Having been an avid reader of fantasy as a young adult, I decided to try out some of the titles that are popular among the kids at the library – the first of course being the Percy Jackson and the Olympians series.
The Percy Jackson series – unlike some of the other popular children’s titles – held appeal for me because of their historical connections and clear intent to teach people about Greek mythology. At the beginning of the first book, The Lightning Thief, Percy Jackson seems like an ordinary boy. He struggles in school, suffers from dyslexia, and is not very popular at school. Indeed, his only friends at school are a boy named Grover, and his teacher Chiron who is in a wheelchair.
When Percy’s math teacher (actually a Fury) attacks him and tries to kill him, Percy discovers the truth about his life. Not only is Grover a satyr who was sent to protect Percy, but Percy discovers that the Greek gods of ancient myths were not only living in New York, but that his absent father is actually Poseidon. Percy joins the other half-god children at Camp Half-Blood, and is soon embroiled in a series of adventures to help free the world from the clutches of the Titan lords.
I enjoyed Percy Jackson, in spite of the fact that it is intended for children, because it had an interesting and well-written storyline which incorporates tons of information about Greek mythology. It has also been nice being able to talk to kids about Percy Jackson, and to help them find other, similar books – such as the Ash Mistry series.
The Ash Mistry series bears a clear resemblance to the Percy Jackson books. Ash is also a regular boy, but when he goes to India with his Aunt, sister Lucky, and Uncle who has been employed by Lord Alexander Savage to translate some manuscripts, he inadvertently finds a powerfully magical arrowhead that belonged to the goddess of destruction, Kali. It turns out that Savage has been secretly searching for that arrowhead, which would give him unprecedented powers which he would use for evil. Unbeknownst to both Savage and Ash, when Ash found the arrow a small piece of it broke off and became embedded in his thumb, which resulted in those magical powers being transferred to Ash, who became the Kali-aastra, or weapon of Kali.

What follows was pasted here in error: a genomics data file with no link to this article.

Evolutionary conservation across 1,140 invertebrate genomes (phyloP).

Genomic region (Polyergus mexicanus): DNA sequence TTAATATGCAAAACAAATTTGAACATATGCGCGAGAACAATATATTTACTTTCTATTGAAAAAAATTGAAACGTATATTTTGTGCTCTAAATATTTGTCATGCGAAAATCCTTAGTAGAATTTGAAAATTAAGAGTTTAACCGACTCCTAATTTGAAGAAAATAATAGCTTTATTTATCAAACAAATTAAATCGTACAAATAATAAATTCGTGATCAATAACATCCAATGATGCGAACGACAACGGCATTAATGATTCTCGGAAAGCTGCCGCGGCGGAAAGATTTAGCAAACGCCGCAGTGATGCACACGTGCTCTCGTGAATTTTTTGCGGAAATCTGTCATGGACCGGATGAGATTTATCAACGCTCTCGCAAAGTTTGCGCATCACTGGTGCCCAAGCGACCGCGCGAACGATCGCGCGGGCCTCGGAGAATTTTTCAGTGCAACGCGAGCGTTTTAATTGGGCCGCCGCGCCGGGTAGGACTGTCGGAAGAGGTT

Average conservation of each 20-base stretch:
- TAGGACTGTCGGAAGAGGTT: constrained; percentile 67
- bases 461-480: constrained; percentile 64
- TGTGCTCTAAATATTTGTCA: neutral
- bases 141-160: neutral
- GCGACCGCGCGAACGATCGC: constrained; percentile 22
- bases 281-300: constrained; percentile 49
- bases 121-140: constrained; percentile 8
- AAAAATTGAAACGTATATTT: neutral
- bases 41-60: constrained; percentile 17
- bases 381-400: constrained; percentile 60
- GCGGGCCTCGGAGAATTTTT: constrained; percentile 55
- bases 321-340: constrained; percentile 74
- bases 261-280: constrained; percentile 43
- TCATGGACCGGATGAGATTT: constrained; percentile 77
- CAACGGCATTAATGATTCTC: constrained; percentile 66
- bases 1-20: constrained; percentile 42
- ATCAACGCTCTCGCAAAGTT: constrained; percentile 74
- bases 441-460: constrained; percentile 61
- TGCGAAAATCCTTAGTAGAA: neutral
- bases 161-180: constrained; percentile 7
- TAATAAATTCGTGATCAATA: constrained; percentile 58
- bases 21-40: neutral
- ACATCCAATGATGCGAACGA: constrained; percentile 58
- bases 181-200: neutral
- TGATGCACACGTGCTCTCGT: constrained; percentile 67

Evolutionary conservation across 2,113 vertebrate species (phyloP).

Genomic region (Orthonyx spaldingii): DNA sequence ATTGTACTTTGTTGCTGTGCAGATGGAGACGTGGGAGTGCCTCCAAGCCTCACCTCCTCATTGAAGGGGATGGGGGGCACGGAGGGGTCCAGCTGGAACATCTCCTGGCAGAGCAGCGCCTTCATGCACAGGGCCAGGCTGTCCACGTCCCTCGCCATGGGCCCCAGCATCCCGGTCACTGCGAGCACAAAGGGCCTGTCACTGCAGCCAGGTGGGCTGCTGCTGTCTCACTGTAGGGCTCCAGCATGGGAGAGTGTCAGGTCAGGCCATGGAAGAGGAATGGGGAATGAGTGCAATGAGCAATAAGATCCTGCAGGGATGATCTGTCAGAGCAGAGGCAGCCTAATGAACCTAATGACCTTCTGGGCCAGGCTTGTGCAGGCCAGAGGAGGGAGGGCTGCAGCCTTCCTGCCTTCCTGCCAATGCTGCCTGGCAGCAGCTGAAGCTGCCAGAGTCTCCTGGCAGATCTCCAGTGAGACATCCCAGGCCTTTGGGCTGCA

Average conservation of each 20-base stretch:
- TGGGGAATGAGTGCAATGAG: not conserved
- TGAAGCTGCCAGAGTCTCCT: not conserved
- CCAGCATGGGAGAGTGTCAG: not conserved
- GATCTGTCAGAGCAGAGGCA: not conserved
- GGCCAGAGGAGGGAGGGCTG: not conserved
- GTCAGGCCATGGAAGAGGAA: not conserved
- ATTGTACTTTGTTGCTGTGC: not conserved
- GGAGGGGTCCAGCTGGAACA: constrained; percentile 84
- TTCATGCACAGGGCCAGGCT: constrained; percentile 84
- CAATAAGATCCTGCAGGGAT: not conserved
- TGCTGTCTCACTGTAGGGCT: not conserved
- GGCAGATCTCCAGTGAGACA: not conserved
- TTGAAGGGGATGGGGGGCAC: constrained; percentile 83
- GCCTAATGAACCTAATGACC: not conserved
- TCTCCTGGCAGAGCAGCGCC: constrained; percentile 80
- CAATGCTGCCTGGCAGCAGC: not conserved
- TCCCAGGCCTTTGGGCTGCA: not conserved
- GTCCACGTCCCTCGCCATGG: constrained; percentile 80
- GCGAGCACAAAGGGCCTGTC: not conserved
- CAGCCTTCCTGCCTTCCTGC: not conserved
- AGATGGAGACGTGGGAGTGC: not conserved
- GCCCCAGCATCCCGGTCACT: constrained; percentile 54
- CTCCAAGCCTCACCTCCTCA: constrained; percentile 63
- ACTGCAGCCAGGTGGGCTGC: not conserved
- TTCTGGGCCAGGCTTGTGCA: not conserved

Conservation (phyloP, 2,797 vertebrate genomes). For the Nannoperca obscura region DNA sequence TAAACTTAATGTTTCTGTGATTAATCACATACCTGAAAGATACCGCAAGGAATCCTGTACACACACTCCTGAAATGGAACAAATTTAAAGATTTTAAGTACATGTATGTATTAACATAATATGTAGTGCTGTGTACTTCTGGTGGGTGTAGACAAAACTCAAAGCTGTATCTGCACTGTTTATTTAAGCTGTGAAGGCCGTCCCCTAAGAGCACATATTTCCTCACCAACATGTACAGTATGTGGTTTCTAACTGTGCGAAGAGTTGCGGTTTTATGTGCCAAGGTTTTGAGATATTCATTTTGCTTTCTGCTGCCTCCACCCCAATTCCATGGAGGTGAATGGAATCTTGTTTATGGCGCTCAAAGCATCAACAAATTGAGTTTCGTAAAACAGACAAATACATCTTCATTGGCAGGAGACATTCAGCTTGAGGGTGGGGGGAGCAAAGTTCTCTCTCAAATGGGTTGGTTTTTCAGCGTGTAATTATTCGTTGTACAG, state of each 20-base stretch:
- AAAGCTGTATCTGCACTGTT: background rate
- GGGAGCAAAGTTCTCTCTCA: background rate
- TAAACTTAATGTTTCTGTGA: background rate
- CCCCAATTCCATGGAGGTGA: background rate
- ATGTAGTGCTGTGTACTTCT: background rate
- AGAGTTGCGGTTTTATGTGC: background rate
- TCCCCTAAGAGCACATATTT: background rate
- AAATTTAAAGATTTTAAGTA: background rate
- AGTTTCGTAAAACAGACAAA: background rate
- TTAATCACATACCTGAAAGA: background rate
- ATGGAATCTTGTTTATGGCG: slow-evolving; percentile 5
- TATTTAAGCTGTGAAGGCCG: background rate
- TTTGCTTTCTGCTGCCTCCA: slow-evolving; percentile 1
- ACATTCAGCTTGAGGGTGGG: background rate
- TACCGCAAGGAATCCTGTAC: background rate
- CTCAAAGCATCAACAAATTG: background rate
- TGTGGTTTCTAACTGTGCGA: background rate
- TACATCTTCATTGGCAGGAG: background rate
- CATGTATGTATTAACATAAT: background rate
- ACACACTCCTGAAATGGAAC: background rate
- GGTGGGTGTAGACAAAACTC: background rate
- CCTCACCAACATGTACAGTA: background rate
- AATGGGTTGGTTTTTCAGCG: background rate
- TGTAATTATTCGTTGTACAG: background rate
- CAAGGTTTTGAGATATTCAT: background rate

Alongside Parvati, the daughter of demon-king Ravanna, Ash battles Lord Savage, overcoming the things of Indian mythology to restore balance to India. In Chadda’s new Ash Mistry novel, City of Death, Lord Savage has stolen the Koh-I-Noor diamond from London, and it is up to Ash and Parvati to return it. A third novel, World of Darkness, has yet to be released in Canada.
Like Percy Jackson, the Ash Mistry novels combine not only intelligent writing, but also a wealth of information about Indian mythology. In both cases, I love that these books are educational as well as being highly entertaining, quick and engrossing reads.